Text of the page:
From the Peninsula Clarion in Alaska published on 6/19/2014. Story by U.S. Fish and Wildlife Ecologist Mark Laker with the Kenai National Wildlife Refuge.
“Since I was a little boy, I’ve been interested in exploring the underwater world. My favorite TV show was the Undersea World of Jacques Cousteau. Though our lakes don’t offer quite the array of colors and charismatic species as a coral reef, they can be rich and interesting environments to explore. Just like on land, the richness of aquatic species is associated with habit availability and quality.
For me, the ideal method to explore the underwater world is putting on my mask, fins, and snorkel or SCUBA gear and jumping in the water. On a small scale this works, but for large area, we need other methods. Our current project exploring aquatic habitat involves the elodea infestation in Stormy, Daniels, and Beck Lakes. Elodea is a nasty aquatic invasive plant that has the potential to displace native plant species and choke off waterways.
We have conducted numerous “rake surveys” to determine the presence of elodea on the Kenai Peninsula. This involved tethering a garden rake head to a rope and dragging it across the lake bottom to sample plants. From these surveys, we learned elodea prefers shallow soft bottom areas. Therefore, we wanted to map depth, bottom hardness, and presence of vegetation across entire lakes to understand where the best elodea habitat exists.
The first step in creating our lake habitat map to collect depth data for a bathymetric map. A bathymetric map is the underwater equivalent of a topographic map with contours for depth instead of elevation. All that is needed is location and depth, and lots of it. Not long ago it was an expensive and complicated task to record GPS location and depth, and then process it into depth contours.
Researchers are constantly looking to the consumer market for readily available equipment and solutions. These are called “off-the-shelf” solutions, and can save time and money. For this project, we used the Lowrance HDS Charter/Sonar with StructureScan to measure depths and locations. The recorded data was then processed by Contour Innovations (http://www.contourinnovations.com/). This off-the-shelf solution was recommended to me by ADFG biologist Robert Massengill who was working on another eradication project for invasive northern pike in Stormy Lake.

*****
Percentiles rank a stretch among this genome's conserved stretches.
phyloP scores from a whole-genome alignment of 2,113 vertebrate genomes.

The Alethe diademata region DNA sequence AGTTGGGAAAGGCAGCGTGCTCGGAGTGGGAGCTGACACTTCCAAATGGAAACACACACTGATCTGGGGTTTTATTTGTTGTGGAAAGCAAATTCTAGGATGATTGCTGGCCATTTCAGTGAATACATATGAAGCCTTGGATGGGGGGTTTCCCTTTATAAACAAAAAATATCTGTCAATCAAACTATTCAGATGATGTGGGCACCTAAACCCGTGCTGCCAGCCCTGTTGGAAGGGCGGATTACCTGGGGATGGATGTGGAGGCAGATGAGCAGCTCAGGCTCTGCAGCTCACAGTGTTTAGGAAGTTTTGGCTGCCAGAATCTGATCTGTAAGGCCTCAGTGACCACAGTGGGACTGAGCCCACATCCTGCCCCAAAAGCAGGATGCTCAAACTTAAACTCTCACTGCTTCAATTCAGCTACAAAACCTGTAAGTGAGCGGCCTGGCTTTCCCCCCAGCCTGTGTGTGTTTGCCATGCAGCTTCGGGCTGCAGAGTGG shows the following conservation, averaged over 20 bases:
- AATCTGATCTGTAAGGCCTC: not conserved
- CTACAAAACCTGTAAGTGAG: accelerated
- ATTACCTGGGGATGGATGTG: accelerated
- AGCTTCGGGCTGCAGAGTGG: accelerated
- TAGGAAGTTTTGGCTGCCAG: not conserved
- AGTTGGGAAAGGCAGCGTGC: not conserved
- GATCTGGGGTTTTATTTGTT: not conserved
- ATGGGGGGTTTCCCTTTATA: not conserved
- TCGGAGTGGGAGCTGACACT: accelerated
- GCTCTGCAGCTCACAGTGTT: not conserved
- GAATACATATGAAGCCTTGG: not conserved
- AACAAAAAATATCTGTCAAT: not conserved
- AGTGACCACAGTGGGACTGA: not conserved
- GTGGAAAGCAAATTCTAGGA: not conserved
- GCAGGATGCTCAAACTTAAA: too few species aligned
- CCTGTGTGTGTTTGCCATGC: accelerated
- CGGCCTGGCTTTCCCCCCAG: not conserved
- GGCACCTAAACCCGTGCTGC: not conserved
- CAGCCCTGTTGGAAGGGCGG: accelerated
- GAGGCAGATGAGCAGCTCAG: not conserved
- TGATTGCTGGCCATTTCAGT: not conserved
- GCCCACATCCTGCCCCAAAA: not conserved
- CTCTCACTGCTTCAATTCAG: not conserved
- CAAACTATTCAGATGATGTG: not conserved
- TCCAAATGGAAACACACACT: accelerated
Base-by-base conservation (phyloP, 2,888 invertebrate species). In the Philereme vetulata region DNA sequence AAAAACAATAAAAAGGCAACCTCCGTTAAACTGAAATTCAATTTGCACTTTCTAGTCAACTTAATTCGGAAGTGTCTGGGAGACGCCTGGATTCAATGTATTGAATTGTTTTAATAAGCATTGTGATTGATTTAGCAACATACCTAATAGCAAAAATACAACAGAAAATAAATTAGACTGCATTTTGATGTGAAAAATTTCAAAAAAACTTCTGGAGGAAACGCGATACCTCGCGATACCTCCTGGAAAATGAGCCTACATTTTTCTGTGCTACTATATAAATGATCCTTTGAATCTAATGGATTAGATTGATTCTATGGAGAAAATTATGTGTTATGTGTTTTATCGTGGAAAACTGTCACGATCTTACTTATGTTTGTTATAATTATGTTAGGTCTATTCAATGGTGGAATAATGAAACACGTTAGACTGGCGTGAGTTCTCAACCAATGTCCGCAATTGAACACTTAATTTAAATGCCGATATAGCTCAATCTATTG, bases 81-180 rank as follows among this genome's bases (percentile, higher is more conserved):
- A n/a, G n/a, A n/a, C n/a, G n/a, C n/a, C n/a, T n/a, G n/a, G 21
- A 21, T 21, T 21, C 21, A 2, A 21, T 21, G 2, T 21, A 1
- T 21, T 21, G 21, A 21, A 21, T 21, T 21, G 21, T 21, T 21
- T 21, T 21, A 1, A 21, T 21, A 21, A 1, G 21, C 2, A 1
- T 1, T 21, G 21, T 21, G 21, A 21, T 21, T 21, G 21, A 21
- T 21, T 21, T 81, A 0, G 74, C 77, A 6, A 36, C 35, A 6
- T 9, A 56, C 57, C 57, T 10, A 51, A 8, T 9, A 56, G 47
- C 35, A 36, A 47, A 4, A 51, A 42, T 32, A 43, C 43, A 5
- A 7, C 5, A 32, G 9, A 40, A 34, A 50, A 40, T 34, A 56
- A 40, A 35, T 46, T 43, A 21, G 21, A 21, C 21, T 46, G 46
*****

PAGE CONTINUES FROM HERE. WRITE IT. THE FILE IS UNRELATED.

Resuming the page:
The Lowrance HDS sonar works by emitting an ultrasonic pulse directly below the boat and receiving the echo as it bounces of the lakes bottom or vegetation. This is also referred to as a down-scanning sonar. The StructureScan operates at a higher frequency which is better for distinguishing vegetation and underwater structures. In addition to down-scanning, the StructureScan utilizes side-scanning technology. As opposed to the down-scan sonar which generates a profile or side view of the bottom, the side-scan sonar looks off to the sides to create an actual image of the bottom.
To collect the data we ran transects (spaced 100 feet apart) back and forth across the lake at a speed of about 6 mph. Typically when boating you try to avoid obstacles, but when mapping you almost intentionally run over them. On Daniels Lake we encountered some glacial erratics that were about 20 feet across – those are some big rocks! Needless to say, Daniels Lake made a few modifications to our prop.
Contour Innovations offers two services: LakeTrax for anglers, and ciBioBase for research. Before acquiring the research version, I experimented with the LakeTrax service by mapping the outlet of Tustumena Lake down to the boat launch. Anyone who has navigated that stretch of water knows there are some nice boulders covered with aluminum strips just upstream of the launch. With just a few hours of mapping, I was able to create a nice bathymetric map and identify hazards. You can save maps back on your Lowrance HDS unit, and in the future avoid leaving any trace of your boat on the rocks.
Beyond lake depth and obstacles, we also needed information about vegetation and the bottom substrate to understand elodea habitat. Therefore, our lake data (called sonar logs) were processed by the research service, ciBioBase, to produce three layers: depth, bottom hardness, and percent vegetation biomass. Bottom hardness is calculated by how well the sound signal is reflected off the lake bottom. Harder surfaces reflect well and soft surfaces tend to absorb sound. Percent vegetation biomass is simply the percent of the water column that is occupied by vegetation (plant height divided by water depth).
From the new data layers we will produce a map identifying areas of the lake with suitable habitat for elodea. These will be important for both treatment and monitoring efforts. Though I’ll still need to put on my mask and fins to see for myself what’s really under the water.”